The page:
Social media value attribution

Everybody’s talking about how social media is the new big thing. Yesterday it was the next big thing. According to Facebook, the next big thing is, well, unknown so who knows what tomorrow will bring. So we have a marketing world set alight by the potential of social media, queuing up to use it, setting up plans to get into social media. But there’s no real rationale. It’s being done because it looks like it is important. People live there, so our world has changed. But as for value – well, who knows? KPIs all seem to surround the number of fans and Likes, sentiment (no matter how vague this is) and hope. Accountability – attribution – is the elephant in the room.

I’ve grown up with digital. In 1994 I set up a digital agency, building communities around websites for brands like Snickers and Hewlett-Packard. We added channels as we went along – search engines, ads, interactive television and mobile. Around ten years ago we had become part of the world’s fourth biggest advertising network, and the digital world looked full of colour, sexy as hell, with big brands piling in to spend money on visitors, eyeballs and sales. Having sold out, we next built an agency around something brand new in the world of digital marketing: accountability. We wanted to prove that digital could have tangible, measurable and commercial value. So we got into eCRM big time.

Working with brands like Virgin, NSPCC and News International we started creating digitally-delivered campaigns built around individual customers. What we learned about them and from them we used to better engage them. We used insights derived from demography and behaviour to inform targeting strategies that delivered relevant content when it was most likely to work. We used segmentation principles originated by the direct mail companies and facilitated by the cheapest of media, email, to improve response rates and sales revenues. We used Recency, Frequency and Value to benchmark customer segments, applied campaigns bespoked to each segment’s needs, and measured the changes. We gave marketers what they wanted: proof that what they were doing produced specific financial returns.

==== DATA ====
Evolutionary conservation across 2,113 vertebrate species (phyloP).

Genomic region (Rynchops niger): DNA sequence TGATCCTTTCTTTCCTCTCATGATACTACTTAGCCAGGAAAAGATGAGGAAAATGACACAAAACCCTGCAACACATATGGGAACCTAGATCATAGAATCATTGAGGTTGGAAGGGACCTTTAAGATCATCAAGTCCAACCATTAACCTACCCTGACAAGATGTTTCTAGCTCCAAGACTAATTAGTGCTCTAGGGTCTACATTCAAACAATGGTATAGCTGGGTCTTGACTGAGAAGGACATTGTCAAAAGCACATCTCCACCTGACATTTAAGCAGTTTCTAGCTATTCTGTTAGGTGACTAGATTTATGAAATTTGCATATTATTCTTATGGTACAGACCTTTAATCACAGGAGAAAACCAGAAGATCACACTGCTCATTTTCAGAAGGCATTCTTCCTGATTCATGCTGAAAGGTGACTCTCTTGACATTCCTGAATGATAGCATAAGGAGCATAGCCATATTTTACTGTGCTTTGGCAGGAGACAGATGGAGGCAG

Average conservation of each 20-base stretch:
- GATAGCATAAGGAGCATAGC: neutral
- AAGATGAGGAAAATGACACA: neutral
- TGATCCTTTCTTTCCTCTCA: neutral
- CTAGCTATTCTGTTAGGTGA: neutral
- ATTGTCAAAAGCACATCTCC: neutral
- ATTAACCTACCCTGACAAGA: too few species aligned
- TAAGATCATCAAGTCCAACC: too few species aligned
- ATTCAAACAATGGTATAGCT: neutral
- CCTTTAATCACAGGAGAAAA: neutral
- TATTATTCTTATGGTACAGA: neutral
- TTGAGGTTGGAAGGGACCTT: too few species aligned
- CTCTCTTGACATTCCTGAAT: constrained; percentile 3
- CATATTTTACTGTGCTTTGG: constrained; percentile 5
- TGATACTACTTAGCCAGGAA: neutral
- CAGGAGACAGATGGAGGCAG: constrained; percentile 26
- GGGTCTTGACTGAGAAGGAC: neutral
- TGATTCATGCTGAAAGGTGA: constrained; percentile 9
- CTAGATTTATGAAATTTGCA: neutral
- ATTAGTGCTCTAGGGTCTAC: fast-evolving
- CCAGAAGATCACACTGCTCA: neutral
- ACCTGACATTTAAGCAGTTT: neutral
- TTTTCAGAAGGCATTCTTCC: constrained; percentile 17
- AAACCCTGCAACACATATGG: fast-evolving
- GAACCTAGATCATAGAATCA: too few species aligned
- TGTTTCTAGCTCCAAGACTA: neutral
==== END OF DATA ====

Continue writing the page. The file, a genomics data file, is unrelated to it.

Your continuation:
Today this is what we do, still. Sure, the channels have changed. We now use mobile, SMS and email, but we also use websites. What was once called personalisation has been adapted; for McCain Foods we extended the eCRM strategy from email onto its site, so that visitors see content based on which segment they belong to and where they are in a planned nudge-based customer journey. We track individuals through their entire web experience, bringing behavioural data back into the eCRM programme so we can attribute the contribution their experience makes towards changes in their value. Taking an example, we know that by increasing engagement through the programme, one specific segment has increased its average purchase frequency by 3% a year – leading to an increase in sales of around £1million.

This level of attribution means a client can justify spending part of its valuable marketing budget on this eCRM activity. If the incremental revenue a programme generates, and in particular the incremental margin it generates, is greater than the cost of generating it, then it’s a no-brainer. Likewise, one would think that if you could prove that the incremental margin was less than the cost of generating it, you’d close down the programme very quickly indeed.

And yet, social media defies this superbly clean logic. Because you cannot cast attribution, because you can’t tell whether it’s a positive or negative ROI, the hope that it’s the next big thing and it will be worth it seems to justify investment in it. Where’s the return? I read a statistic the other day that some Facebook campaign had generated an ROI of 4:1 (actually, they said “400%!!”). I’d love to know what that means… at a guess, this company isn’t making 25% margin, and unless it’s making 25% plus, that “ROI” is actually a loss.

So this is where we found ourselves, running fantastic, highly auditable campaigns, leveraging customer data for all its worth, using email, mobile and the web, when this groundswell of social media marketing buzz started preoccupying marketing minds. So Underwired has developed a tool that allows us to make some connections. It allows us to create specific calls to action to customer segments, and watch precisely what they do in response.

By creating this tool we’ve finally addressed the elephant in the room. We’ve added the ability to score individuals according to what social actions they take in response to our engagement programmes. It means we can add an advocacy dimension to our demographic, behavioural and motivation-based segmentation, and this means we can identify people who have value to us as recruiters and word-spreaders. We can even attribute new customers to an individual’s referrals, which gives us real power to tap into social behaviour and account for the results. This is the new big thing.

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